In 1903, Orville and Wilbur Wright flew their airplane for the first time. Could anyone have imagined the importance of the airline and air freight industries back then? Perhaps you’ve already ruled out e-business. But it’s only 1910 in the online world. We’re only beginning to feel the impact of online buying.

eBay & Amazon

Consider this, from the Feb. 3 Boston Globe: “Online auction site eBay said it has agreed to buy the assets of Carad.com, a Web-based auction management site for car dealers, and has sealed a partnership with Kelley Blue Book, the well-known publisher of car reviews and pricing guides.

“eBay is hoping the two deals will encourage auto dealers to sell more cars over its eBay Motors site, an area of the online auction house where eBay says individuals sold more than $3 billion worth of motor vehicles and parts last year.”

Note that $3 billion figure. One February day, ebaymotors.com offered more than 1,000 Ford pickups for sale (and 955 Chevys).

Note also that Graybar is selling materials on eBay (not necessarily at auction). After piloting this concept in 2002, the company planned to expand its program no later than Feb. 28. At graybar.com, click on the eBay discount store logo.

Amazon.com is known for its book bargains, but has plenty else to offer. Reconditioned tools are among the offerings. Categories under that rubric include job site equipment, cordless tools, drills and drivers, saws, and more. Take a look at amazon.com by clicking to “home and garden” and then “tools and hardware.”

Computers

Dell.com offers sites for home and home office computer buyers, small business and larger businesses—at which one can custom-configure a PC. You have the ability to price before you buy. Put every bell and whistle into a purchase and see what that costs. Or, strip out every optional item to get to the lowest price. Given the will and time, you can see what various “package” deals will run you; throw in a printer one time, and/or a digital camera another.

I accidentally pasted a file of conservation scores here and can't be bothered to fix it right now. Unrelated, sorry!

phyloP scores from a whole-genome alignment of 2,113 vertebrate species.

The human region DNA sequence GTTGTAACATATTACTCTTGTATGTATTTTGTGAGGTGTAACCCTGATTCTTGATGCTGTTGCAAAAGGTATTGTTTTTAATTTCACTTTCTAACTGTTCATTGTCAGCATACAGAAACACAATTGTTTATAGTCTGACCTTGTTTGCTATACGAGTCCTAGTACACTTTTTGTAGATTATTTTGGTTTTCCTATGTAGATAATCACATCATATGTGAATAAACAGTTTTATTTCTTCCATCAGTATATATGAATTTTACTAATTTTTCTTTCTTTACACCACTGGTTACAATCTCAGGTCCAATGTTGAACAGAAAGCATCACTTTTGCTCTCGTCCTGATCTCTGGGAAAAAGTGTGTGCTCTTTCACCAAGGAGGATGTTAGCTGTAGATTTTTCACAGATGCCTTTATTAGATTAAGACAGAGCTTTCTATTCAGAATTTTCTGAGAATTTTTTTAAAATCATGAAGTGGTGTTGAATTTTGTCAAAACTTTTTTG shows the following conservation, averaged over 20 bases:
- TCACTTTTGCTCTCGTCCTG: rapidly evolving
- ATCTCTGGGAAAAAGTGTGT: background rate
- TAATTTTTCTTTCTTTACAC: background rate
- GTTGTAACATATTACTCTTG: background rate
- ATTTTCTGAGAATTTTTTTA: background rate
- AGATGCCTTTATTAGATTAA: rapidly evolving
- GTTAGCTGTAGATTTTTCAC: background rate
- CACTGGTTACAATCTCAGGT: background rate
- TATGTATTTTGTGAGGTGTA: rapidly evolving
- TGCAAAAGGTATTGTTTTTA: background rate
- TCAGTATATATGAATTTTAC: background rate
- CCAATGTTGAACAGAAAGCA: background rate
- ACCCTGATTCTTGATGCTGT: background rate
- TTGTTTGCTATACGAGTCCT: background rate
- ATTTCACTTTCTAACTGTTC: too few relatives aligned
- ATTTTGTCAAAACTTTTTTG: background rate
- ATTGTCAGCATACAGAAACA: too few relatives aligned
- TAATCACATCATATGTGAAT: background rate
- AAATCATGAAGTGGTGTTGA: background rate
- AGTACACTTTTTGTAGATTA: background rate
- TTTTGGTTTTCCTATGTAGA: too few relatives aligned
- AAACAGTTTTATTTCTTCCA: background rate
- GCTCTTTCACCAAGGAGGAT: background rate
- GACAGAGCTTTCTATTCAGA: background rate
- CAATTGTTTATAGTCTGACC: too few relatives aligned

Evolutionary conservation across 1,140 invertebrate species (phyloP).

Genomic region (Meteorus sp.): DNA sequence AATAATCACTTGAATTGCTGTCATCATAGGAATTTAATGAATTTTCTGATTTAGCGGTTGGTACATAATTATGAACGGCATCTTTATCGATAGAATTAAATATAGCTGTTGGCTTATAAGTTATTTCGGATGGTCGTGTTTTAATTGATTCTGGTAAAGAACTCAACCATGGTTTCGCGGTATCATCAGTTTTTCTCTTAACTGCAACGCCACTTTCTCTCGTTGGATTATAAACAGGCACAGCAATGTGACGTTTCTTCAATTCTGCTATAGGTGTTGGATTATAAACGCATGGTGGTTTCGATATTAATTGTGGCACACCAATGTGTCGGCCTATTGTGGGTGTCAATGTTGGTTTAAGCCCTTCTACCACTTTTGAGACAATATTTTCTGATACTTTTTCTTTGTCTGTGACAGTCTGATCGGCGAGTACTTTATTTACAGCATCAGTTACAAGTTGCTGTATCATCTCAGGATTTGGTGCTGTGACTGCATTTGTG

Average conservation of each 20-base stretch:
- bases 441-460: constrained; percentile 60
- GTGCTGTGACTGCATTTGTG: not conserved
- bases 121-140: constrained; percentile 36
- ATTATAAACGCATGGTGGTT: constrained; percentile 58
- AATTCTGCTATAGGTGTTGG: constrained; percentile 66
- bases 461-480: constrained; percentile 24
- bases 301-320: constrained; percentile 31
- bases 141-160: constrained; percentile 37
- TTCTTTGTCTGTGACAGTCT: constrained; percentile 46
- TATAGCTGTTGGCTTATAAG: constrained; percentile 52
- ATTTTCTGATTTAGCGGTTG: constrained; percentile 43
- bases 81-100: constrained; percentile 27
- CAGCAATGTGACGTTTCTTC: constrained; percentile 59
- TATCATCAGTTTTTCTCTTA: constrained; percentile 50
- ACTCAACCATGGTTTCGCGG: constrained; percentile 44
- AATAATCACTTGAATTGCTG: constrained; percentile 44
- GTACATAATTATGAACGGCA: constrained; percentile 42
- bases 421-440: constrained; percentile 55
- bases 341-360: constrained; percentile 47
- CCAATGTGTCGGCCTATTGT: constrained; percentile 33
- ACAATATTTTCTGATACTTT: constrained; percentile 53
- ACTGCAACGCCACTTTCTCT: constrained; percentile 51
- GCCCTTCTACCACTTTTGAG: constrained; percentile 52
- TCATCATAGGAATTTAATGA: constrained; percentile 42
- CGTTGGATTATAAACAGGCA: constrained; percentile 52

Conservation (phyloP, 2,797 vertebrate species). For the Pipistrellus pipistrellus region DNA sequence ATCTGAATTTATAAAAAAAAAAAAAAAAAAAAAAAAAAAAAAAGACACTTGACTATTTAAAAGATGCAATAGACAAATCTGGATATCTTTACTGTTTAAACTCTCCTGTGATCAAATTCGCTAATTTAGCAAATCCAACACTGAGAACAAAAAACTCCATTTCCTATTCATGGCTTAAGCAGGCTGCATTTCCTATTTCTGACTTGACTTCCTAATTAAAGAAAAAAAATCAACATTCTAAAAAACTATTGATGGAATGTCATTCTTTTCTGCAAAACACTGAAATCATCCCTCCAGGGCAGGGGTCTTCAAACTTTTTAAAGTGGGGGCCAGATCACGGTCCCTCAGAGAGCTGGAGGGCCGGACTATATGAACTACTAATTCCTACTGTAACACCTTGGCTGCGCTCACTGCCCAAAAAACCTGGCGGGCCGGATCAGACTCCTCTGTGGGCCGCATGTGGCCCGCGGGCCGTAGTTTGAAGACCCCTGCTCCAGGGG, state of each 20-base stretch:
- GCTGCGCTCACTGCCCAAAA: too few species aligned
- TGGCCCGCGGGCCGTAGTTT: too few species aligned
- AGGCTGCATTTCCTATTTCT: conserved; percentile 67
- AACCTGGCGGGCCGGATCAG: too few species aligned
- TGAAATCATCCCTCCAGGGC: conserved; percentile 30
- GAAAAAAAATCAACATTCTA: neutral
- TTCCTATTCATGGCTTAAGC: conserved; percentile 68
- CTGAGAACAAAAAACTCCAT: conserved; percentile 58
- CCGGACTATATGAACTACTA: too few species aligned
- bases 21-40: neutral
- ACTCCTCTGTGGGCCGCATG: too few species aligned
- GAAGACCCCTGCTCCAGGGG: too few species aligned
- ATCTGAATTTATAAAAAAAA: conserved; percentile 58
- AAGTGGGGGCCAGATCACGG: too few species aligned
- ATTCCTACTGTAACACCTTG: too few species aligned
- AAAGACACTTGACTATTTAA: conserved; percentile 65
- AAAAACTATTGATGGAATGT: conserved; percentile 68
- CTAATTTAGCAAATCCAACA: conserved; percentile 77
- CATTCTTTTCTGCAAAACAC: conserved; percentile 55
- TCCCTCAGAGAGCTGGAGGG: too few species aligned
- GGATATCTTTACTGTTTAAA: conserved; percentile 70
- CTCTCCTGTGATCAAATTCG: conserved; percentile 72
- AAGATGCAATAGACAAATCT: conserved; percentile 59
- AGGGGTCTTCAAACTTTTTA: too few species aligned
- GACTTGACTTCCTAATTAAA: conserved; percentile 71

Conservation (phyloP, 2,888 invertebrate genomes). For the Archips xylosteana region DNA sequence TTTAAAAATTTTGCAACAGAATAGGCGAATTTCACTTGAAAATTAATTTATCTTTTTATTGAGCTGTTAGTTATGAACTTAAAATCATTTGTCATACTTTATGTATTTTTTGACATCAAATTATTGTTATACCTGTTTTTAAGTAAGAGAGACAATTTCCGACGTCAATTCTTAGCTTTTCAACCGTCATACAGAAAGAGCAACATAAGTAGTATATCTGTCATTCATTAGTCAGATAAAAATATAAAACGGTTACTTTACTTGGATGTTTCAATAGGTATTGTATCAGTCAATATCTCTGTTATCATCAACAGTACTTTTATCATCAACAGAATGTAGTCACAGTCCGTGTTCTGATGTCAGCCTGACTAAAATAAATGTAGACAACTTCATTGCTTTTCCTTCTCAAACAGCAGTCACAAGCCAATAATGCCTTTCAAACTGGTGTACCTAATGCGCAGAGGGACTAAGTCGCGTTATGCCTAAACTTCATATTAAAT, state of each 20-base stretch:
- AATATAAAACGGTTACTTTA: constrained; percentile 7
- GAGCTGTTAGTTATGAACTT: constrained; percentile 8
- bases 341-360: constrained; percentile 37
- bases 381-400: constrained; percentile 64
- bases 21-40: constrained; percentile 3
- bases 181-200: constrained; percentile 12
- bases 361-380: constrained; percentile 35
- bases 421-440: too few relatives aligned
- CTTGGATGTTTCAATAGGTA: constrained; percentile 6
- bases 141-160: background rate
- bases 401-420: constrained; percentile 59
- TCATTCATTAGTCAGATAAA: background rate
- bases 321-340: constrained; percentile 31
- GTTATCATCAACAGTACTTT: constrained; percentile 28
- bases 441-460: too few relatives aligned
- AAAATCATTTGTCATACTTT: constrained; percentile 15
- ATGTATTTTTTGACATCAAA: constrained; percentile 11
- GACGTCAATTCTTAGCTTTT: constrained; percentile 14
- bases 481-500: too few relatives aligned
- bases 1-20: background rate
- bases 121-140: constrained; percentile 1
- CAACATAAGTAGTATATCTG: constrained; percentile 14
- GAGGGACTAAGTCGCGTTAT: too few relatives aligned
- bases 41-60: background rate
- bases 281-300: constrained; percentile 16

You could, if you wished, open an account on any computer maker’s site and return weekly to find the best time to buy.

Alternatively, you could prowl the Web for a great deal on a brand-name or non-branded computer. When I put the phrase “cheap computers” into Google.com’s search rectangle, 1,290 links came back in 0.21 seconds.

Airfare

Going to a convention, trade show, or on a business trip or vacation? The Web offers bargains; here are just a few.

Priceline.com allows you to “name your price” for travel (and more). A friend got a hotel room in downtown Washington D.C., for a recent convention at less than half what most convention-goers paid. Far from the “official” convention hotel, he had to take a taxi to the convention center. But cab fare for the week did not add up to one day’s savings.

Travelocity.com is easy to understand. Compare its deals to those offered on other discount sites and airline sites; I’ve not found an advantage elsewhere. My business travel, however, is pinned to specific dates and times. Expedia.com, or any of the other sites out there, might work better for you.

Finally, there are the airlines’ sites. Two notable items:

- The airlines say you will often find cheaper fares on their sites than anywhere else. It is not clear to me whether these deals are exclusive to the airline’s site, or can be found at Expedia, Travelocity, etc.

- Many airlines offer e-mail alerts. You will learn about deals on specific destinations—quickly. If your plans can be fluid, you can’t pass this by.

A few caveats

Before buying online, a few warnings:

- Do Web business only with those that have a great reputation. Research first. Sites named above are not fly-by-nighters. Don’t input your credit card number willy-nilly.

- Check out conditions before your purchase. How do you get a refund? What’s the shipping cost?

- Make sure you are getting a bargain. There are many stories around about folks who bought a book collection or “antique” item for $50, and sold it weeks later via eBay for $750. Do you want to be on the “buy” side of that deal? EC

SALIMANDO is a Vienna, Va.-based freelance writer and frequent contributor to ELECTRICAL CONTRACTOR. He can be reached at jsali@cris.com.